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JOURNAL OF SENSOR SCIENCE AND TECHNOLOGY - Vol. 33 , No. 2

[ Article ]
JOURNAL OF SENSOR SCIENCE AND TECHNOLOGY - Vol. 32, No. 5, pp. 275-279
Abbreviation: J. Sens. Sci. Technol.
ISSN: 1225-5475 (Print) 2093-7563 (Online)
Print publication date 30 Sep 2023
Received 06 Sep 2023 Revised 15 Sep 2023 Accepted 25 Sep 2023
DOI: https://doi.org/10.46670/JSST.2023.32.5.275

Development of an Early Diagnostic Device for African Swine Fever through Real-time Temperature Monitoring Ear-tags (RTMEs)
Taehyeun Kim1 ; Minjong Hong1 ; JungHwal Shin1, +
1Department of Mechanical Engineering, Kyungnam University, 7 Gyeongnamdaehak-ro, Masanhappo-gu, Changwon-si, Gyeongsangnam-do, Republic of Korea

Correspondence to : +junghwal@kyungnam.ac.kr


This is an Open Access article distributed under the terms of the Creative Commons Attribution Non-Commercial License(https://creativecommons.org/licenses/by-nc/3.0/) which permits unrestricted non-commercial use, distribution, and reproduction in any medium, provided the original work is properly cited.
Funding Information ▼

Abstract

Throughout the 20th century, the transition of pig farms from extensive to intensive commercial operations amplified the risk of disease transmission, particularly involving African swine fever (ASF). Real-time temperature monitoring systems have emerged as essential tools for early ASF diagnosis. In this paper, we introduce new real-time temperature monitoring ear tags (RTMEs) modeled after existing ear tag designs. Our crafted Pig-Temp platforms have three primary advantages. First, they can be effortlessly attached to pig ears, ensuring superior compatibility. Second, they enable real-time temperature detection, and the data can be displayed on a personal computer or smartphone application. Furthermore, they demonstrate excellent measurement accuracy, ranging from 98.9% to 99.8% at temperatures between 2.2 and 360°C. A linear regression approach enables fever symptoms associated with ASF to be identified within 3 min using RTMEs. The communication range extends to approximately 12 m (452 m2), enabling measurements from an estimated 75 to 2,260 pigs per gateway. These newly developed Pig-Temp platforms offer singifcant enhancement of early ASF detection.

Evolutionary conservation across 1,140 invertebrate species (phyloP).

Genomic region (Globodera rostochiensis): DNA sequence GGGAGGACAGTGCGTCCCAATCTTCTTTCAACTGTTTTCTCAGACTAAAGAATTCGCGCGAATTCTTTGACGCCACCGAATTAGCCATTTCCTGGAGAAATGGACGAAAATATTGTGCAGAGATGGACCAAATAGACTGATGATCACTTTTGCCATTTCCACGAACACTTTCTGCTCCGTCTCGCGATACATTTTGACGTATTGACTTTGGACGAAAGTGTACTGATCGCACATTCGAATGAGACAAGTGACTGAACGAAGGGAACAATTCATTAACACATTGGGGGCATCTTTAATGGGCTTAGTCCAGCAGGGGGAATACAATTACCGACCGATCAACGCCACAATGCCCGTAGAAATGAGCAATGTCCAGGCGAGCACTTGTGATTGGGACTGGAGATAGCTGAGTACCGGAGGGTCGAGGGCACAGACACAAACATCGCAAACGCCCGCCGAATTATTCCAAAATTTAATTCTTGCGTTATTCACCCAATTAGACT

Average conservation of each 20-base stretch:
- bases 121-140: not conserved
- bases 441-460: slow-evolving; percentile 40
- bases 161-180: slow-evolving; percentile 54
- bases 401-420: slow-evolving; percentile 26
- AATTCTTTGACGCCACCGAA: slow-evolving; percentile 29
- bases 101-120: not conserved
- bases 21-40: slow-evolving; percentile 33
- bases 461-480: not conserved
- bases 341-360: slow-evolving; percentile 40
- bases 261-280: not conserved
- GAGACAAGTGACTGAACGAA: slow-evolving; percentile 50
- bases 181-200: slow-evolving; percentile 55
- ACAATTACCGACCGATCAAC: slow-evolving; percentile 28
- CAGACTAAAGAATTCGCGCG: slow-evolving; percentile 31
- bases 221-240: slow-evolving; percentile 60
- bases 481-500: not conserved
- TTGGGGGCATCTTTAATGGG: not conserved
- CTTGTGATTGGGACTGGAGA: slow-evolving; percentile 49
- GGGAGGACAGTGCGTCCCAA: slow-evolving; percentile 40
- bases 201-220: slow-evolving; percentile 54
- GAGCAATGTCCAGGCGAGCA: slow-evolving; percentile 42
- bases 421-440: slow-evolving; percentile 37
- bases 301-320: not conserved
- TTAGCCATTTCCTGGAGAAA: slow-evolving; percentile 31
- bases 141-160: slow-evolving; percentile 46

Keywords: African swine fever (ASF), Early diagnosis, Real-time temperature monitoring, Internet of Things (IoTs), Ear-tag

1. INTRODUCTION

The global population is steadily growing and is projected to reach 9.15 billion by 2050, leading to an increased demand for meat products[1,2]. In particular, the number of pig farms has increased to meet this increasing demand for pork, an important source of high-quality protein[3]. Accordingly, the nature of pig farming has evolved; in the latter half of the 20th century, pork production facilities transitioned from extensive to intensive commercial operations[4]. This substantial change amplified the risk of disease infection in pig farms[5], leading to severe consequences such as a mortality rate of ~20% in United States pig farms[6].

African swine fever (ASF) is among the most critical diseases affecting pigs. This severe viral disease is characterized by respiratory and digestive dysfunction, congestive bleeding[7], high fever > 41°C, and symptoms such as loss of appetite and lethargy[3]. Current ASF control strategies depend on early diagnosis because of the high infection and mortality rates, as well as the lack of a vaccine[3,8]. However, passive observation by farmers is often insufficient for early detection, particularly because fever-a key symptom of ASF-typically manifests at night when disease symptoms are more pronounced[9].

Methods for early ASF diagnosis have been the focus of extensive research. These can be broadly divided into polymerase chain reaction (PCR) methods and real-time monitoring methods. PCR methods, exemplified by the SWINOSTICS (Swine disease field diagnostics toolbox) project, can detect viral diseases such as ASF using pig oral fluid, feces, and blood[10]. Additionally, Lu et al. reported a portable ASF diagnostic method that involves extracting DNA from the blood and anus of ASF-infected pigs[11]. These PCR methods are highly sensitive to ASF, but they prioritize accurate diagnosis over early detection.